An indoor-outdoor home in Colombia is remodeled with local reclaimed wood

September 29, 2020 by  
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Located at the top of a mountain in Colombia’s Calandaíma River Valley, Casa Volcanes is a stunning home that promotes indoor-outdoor living and natural materials . Martínez Arquitectura kept the project budget low by choosing local and handmade elements in its redesign. Eighty percent of the woodwork for the home was reclaimed from demolition deposits in nearby Bogotá. Dark materials are used both for economic value and to highlight the raw sensation of the building’s relationship with its environmental surroundings. The architects chose handmade chircal brick to continue the home’s theme of blending seamlessly into the forest. Its location in Anapoima, just two hours from Bogotá, provides incredible jungle views and serene scenery that are enhanced by the locally sourced building materials. Related: This Costa Rican treehouse is built entirely out of locally sourced teak wood “Its hot tropical climate is a discovery of sensations and surprises. From time to time, you can feel the extreme humidity of the fog, the torrential rain and the blizzards that scare, as well as the dry periods of high temperatures, which suggest fires,” said Marisol, owner of Casa Volcanes. “The delight of the air and the insatiable sound of cicadas and frogs, of birds and insects inviting you to stay, are always a fundamental part of this marvelous environment.” Originally, the plot had a one-level construction, typical for a home in the Colombian coffee zone. Casa Volcanes, though it revolved around a communal space with picturesque windows surrounded by railings, had rudimentary and barely functional amenities. The owner wanted to keep the magical, organic feel of the place while updating the space to provide a more contemporary functionality. The kitchen is remodeled with a cobblestone floor, a new opening to the south and more space for social gatherings. The rooms themselves now act as semi-open spaces with mobile doors that allow them to be extended into the gardens. The designers kept the high ceilings and rustic lattices to respect the essence of the house, but painted the exterior a darker shade to create a reduction in thermal sensation and complement the stone rainwater pond. The existing railings are shortened to make their presence less obvious yet still harmonious to the property. + Martínez Arquitectura Photography by Carlos Alberto Martínez Valencia, Jesús Fiallo and Ana María Díaz Parra via Martínez Arquitectura y Fiallo Atelier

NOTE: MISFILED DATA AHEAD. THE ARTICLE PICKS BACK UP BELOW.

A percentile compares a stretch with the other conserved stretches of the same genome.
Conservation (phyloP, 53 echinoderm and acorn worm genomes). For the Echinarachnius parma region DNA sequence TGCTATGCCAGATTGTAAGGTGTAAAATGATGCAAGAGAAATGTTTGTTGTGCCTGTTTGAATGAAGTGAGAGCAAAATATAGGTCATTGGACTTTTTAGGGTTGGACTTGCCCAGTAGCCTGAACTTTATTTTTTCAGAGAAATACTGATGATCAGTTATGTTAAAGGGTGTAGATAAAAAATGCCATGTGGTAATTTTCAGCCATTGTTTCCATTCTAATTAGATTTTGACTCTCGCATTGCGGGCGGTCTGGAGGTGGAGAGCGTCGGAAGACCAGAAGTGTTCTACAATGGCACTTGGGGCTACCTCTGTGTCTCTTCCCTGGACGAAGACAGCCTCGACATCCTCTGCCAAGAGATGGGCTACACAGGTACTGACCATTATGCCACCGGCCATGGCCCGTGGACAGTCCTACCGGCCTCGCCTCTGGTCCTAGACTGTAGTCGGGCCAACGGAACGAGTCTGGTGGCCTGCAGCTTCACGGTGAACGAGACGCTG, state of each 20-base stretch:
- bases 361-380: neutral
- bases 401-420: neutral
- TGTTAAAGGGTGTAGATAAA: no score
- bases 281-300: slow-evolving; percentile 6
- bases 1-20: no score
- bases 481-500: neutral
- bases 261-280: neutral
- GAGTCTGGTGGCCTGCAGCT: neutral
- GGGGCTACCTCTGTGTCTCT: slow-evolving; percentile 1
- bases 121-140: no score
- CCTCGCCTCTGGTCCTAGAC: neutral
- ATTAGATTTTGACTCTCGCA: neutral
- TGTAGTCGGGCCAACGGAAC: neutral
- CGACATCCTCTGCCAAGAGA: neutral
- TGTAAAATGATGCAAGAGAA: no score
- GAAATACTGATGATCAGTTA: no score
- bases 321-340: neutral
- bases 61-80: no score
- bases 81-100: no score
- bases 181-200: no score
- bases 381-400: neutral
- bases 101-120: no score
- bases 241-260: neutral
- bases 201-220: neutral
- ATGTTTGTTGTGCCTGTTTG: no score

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An indoor-outdoor home in Colombia is remodeled with local reclaimed wood

Energy-efficient Indian home features beautiful greenery

January 24, 2020 by